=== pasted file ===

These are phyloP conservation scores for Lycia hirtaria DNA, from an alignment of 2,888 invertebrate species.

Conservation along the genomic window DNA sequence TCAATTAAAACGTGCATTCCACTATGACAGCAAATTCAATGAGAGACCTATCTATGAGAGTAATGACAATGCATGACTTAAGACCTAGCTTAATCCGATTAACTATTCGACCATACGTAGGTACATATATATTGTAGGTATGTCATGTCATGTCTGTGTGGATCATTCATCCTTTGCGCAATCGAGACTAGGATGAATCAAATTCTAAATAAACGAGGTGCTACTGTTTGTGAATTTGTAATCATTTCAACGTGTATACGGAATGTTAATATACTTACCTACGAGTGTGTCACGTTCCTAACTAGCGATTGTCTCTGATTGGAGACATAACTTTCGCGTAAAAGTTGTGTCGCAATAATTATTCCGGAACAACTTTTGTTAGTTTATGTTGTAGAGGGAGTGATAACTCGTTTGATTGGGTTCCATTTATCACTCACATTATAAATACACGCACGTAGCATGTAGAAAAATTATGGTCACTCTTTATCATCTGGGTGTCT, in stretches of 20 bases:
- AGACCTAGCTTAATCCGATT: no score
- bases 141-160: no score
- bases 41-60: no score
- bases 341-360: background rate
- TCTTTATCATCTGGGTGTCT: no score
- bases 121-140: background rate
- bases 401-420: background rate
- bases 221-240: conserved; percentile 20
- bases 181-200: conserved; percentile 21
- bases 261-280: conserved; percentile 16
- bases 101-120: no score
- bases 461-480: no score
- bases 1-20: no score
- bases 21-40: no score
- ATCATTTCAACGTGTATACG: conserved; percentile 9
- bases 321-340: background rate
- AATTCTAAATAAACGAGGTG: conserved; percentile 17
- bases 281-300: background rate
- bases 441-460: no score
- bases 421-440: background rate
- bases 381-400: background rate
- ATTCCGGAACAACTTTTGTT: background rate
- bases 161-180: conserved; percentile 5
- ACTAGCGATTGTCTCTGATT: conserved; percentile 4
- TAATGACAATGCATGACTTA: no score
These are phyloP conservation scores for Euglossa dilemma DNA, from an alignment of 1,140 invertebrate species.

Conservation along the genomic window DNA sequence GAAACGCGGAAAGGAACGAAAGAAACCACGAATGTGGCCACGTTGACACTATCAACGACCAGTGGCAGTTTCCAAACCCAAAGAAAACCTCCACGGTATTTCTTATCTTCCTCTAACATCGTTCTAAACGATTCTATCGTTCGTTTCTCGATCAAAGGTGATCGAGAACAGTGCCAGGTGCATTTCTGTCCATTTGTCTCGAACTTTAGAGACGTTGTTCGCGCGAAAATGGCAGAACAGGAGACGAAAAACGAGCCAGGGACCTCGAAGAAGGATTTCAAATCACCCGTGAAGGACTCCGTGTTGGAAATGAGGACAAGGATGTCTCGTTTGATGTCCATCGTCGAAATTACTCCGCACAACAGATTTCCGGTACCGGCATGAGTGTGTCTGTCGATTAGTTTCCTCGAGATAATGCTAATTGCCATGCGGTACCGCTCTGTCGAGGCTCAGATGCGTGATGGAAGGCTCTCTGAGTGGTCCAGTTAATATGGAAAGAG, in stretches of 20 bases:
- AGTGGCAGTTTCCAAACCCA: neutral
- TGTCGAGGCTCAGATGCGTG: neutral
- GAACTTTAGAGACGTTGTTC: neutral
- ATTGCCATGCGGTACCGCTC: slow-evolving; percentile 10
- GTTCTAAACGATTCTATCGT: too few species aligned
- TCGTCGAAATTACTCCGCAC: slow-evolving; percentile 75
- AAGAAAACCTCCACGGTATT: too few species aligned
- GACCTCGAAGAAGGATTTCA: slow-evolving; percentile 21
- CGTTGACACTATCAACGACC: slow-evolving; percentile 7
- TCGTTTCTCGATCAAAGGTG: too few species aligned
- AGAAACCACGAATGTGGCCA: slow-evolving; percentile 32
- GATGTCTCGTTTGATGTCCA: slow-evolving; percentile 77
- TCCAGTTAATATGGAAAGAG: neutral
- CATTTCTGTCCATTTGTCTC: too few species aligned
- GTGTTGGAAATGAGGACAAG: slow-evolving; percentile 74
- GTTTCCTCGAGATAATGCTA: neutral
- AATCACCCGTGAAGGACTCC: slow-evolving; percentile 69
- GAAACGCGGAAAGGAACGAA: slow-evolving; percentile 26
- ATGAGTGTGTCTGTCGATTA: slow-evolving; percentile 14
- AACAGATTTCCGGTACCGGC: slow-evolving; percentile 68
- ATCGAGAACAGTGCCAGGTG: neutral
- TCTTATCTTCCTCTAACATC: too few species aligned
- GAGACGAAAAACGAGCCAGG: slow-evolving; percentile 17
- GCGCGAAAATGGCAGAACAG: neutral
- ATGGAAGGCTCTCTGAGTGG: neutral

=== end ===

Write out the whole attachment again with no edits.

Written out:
These are phyloP conservation scores for Lycia hirtaria DNA, from an alignment of 2,888 invertebrate species.

Conservation along the genomic window DNA sequence TCAATTAAAACGTGCATTCCACTATGACAGCAAATTCAATGAGAGACCTATCTATGAGAGTAATGACAATGCATGACTTAAGACCTAGCTTAATCCGATTAACTATTCGACCATACGTAGGTACATATATATTGTAGGTATGTCATGTCATGTCTGTGTGGATCATTCATCCTTTGCGCAATCGAGACTAGGATGAATCAAATTCTAAATAAACGAGGTGCTACTGTTTGTGAATTTGTAATCATTTCAACGTGTATACGGAATGTTAATATACTTACCTACGAGTGTGTCACGTTCCTAACTAGCGATTGTCTCTGATTGGAGACATAACTTTCGCGTAAAAGTTGTGTCGCAATAATTATTCCGGAACAACTTTTGTTAGTTTATGTTGTAGAGGGAGTGATAACTCGTTTGATTGGGTTCCATTTATCACTCACATTATAAATACACGCACGTAGCATGTAGAAAAATTATGGTCACTCTTTATCATCTGGGTGTCT, in stretches of 20 bases:
- AGACCTAGCTTAATCCGATT: no score
- bases 141-160: no score
- bases 41-60: no score
- bases 341-360: background rate
- TCTTTATCATCTGGGTGTCT: no score
- bases 121-140: background rate
- bases 401-420: background rate
- bases 221-240: conserved; percentile 20
- bases 181-200: conserved; percentile 21
- bases 261-280: conserved; percentile 16
- bases 101-120: no score
- bases 461-480: no score
- bases 1-20: no score
- bases 21-40: no score
- ATCATTTCAACGTGTATACG: conserved; percentile 9
- bases 321-340: background rate
- AATTCTAAATAAACGAGGTG: conserved; percentile 17
- bases 281-300: background rate
- bases 441-460: no score
- bases 421-440: background rate
- bases 381-400: background rate
- ATTCCGGAACAACTTTTGTT: background rate
- bases 161-180: conserved; percentile 5
- ACTAGCGATTGTCTCTGATT: conserved; percentile 4
- TAATGACAATGCATGACTTA: no score
These are phyloP conservation scores for Euglossa dilemma DNA, from an alignment of 1,140 invertebrate species.

Conservation along the genomic window DNA sequence GAAACGCGGAAAGGAACGAAAGAAACCACGAATGTGGCCACGTTGACACTATCAACGACCAGTGGCAGTTTCCAAACCCAAAGAAAACCTCCACGGTATTTCTTATCTTCCTCTAACATCGTTCTAAACGATTCTATCGTTCGTTTCTCGATCAAAGGTGATCGAGAACAGTGCCAGGTGCATTTCTGTCCATTTGTCTCGAACTTTAGAGACGTTGTTCGCGCGAAAATGGCAGAACAGGAGACGAAAAACGAGCCAGGGACCTCGAAGAAGGATTTCAAATCACCCGTGAAGGACTCCGTGTTGGAAATGAGGACAAGGATGTCTCGTTTGATGTCCATCGTCGAAATTACTCCGCACAACAGATTTCCGGTACCGGCATGAGTGTGTCTGTCGATTAGTTTCCTCGAGATAATGCTAATTGCCATGCGGTACCGCTCTGTCGAGGCTCAGATGCGTGATGGAAGGCTCTCTGAGTGGTCCAGTTAATATGGAAAGAG, in stretches of 20 bases:
- AGTGGCAGTTTCCAAACCCA: neutral
- TGTCGAGGCTCAGATGCGTG: neutral
- GAACTTTAGAGACGTTGTTC: neutral
- ATTGCCATGCGGTACCGCTC: slow-evolving; percentile 10
- GTTCTAAACGATTCTATCGT: too few species aligned
- TCGTCGAAATTACTCCGCAC: slow-evolving; percentile 75
- AAGAAAACCTCCACGGTATT: too few species aligned
- GACCTCGAAGAAGGATTTCA: slow-evolving; percentile 21
- CGTTGACACTATCAACGACC: slow-evolving; percentile 7
- TCGTTTCTCGATCAAAGGTG: too few species aligned
- AGAAACCACGAATGTGGCCA: slow-evolving; percentile 32
- GATGTCTCGTTTGATGTCCA: slow-evolving; percentile 77
- TCCAGTTAATATGGAAAGAG: neutral
- CATTTCTGTCCATTTGTCTC: too few species aligned
- GTGTTGGAAATGAGGACAAG: slow-evolving; percentile 74
- GTTTCCTCGAGATAATGCTA: neutral
- AATCACCCGTGAAGGACTCC: slow-evolving; percentile 69
- GAAACGCGGAAAGGAACGAA: slow-evolving; percentile 26
- ATGAGTGTGTCTGTCGATTA: slow-evolving; percentile 14
- AACAGATTTCCGGTACCGGC: slow-evolving; percentile 68
- ATCGAGAACAGTGCCAGGTG: neutral
- TCTTATCTTCCTCTAACATC: too few species aligned
- GAGACGAAAAACGAGCCAGG: slow-evolving; percentile 17
- GCGCGAAAATGGCAGAACAG: neutral
- ATGGAAGGCTCTCTGAGTGG: neutral